Consider, if you will, a company that has an engineer whom they consider a “rock star.” He is constantly asked to put in extra time, which he does without question. He fixes every bug that comes his way, even when he considers it a requirements problem instead of a bug. Invisibly to the business, he does behind the scenes technical refactoring so that he does not cause an impact to the constant stream of incoming functionality requirements. He pays for any mistakes he makes with his own sweat equity because there is no room in the schedule for non-functional work. He does what he is told; he doesn’t discuss business assumptions, he just makes stuff work. Other engineers have come and gone, but they did not seem to understand the code that this fellow produced. He is clearly a cut above. Obviously a rock star. Right?
Well, he might be a rock star by that company’s standards. But this company fairly obviously has little respect for software or engineering as a craft. So, the time may quickly come when he is no longer an “A” player: perhaps he wants to learn a new technical skill, stop giving away his weekends, or when he has kids and can no longer do eighty-hour weeks. Then, the company will find a more subservient replacement. He might as well be shoveling rocks into wheelbarrows for a living.
Shoveling rocks into wheelbarrows? That’s not a rock star in my definition.
Different people have their opinions. For example, Jeff Weiner of LinkedIn fame posted his now-famous Venn diagram, “The Three Qualities Of People I Most Enjoy Working With” here. It obviously resonated.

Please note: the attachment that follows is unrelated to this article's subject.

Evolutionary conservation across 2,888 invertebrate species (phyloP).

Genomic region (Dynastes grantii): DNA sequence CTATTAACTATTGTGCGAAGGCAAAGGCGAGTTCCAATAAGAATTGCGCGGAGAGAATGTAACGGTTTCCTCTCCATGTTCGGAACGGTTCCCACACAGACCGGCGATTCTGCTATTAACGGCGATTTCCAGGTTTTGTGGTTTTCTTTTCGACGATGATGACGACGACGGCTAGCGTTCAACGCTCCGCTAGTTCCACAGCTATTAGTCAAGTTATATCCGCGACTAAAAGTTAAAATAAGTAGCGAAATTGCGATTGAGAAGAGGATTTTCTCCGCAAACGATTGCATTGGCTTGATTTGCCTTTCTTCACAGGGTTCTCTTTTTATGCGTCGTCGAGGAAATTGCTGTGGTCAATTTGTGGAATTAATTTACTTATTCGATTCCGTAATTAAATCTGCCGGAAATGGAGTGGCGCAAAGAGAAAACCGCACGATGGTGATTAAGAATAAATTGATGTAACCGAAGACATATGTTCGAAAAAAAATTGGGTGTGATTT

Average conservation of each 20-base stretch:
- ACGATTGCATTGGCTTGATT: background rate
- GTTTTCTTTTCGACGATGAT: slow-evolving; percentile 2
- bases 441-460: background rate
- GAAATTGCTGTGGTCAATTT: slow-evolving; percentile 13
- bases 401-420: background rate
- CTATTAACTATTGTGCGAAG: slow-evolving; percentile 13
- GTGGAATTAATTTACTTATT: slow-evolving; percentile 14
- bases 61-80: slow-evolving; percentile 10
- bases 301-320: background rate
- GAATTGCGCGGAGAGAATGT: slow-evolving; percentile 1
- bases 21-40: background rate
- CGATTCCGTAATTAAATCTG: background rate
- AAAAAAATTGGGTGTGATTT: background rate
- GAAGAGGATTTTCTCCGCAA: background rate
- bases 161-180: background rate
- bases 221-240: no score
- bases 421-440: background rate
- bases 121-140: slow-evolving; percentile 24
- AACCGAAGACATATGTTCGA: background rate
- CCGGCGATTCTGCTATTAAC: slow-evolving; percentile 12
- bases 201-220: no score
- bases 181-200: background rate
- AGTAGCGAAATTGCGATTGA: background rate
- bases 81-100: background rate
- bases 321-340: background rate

So, without further fanfare, here is my own inherently biased definition of what makes a rock star software engineer! It is based on a few key attributes of the really amazing people whose paths I have crossed in my own software life.
1. Enjoyment In Creating
Any engineer with a degree of longevity in the software space usually has some degree of real enjoyment of the craft of building something. This manifests itself in a variety of ways: open source projects, voracious learning, experimenting with topics outside of one’s domain, and so forth. Pushing oneself brings perspective, opens the mind, and invokes the possibility of more creative solutions that might not have come to the fore with a limited viewpoint.
An engineer with this attribute will naturally continue to grow his or her own skills over time, which hopefully translates to deeper enjoyment and fascination with the art and science of engineering. That means they are probably very good coders, regardless of the language or technology that they use.
Interestingly, those having this attribute may find it difficult to survive in environments that do not have the same respect for the craft. I think this is simply because there will be little time allocated for researching new ideas and limited support for approaches that are too complex for decision makers to grasp.
2. Adjustable Perspective
What I mean by “adjustable perspective,” is the ability to change one’s own perspective via self-directed means. True rock star software engineers recognize when they get locked into a specific way of thinking, and they have ways to push, pull, or prod themselves to look beyond that. I consider this to be the most difficult skill to master. It seems to be easy in some instances, and very difficult in others.
Engineers with this mindset do not easily fall into the abyss. They are not above getting help from others that have expertise that they do not possess, even if the topic is less than pleasant.
Engineers sometimes have trouble balancing the purity of the craft against real-world delivery. The ability to be a good craftsperson must sometimes become a tradeoff. As difficult as this can be, it is sometimes even more difficult simply to recognize when the trade-off must be made. With a pragmatic perspective, this recognition is within reach.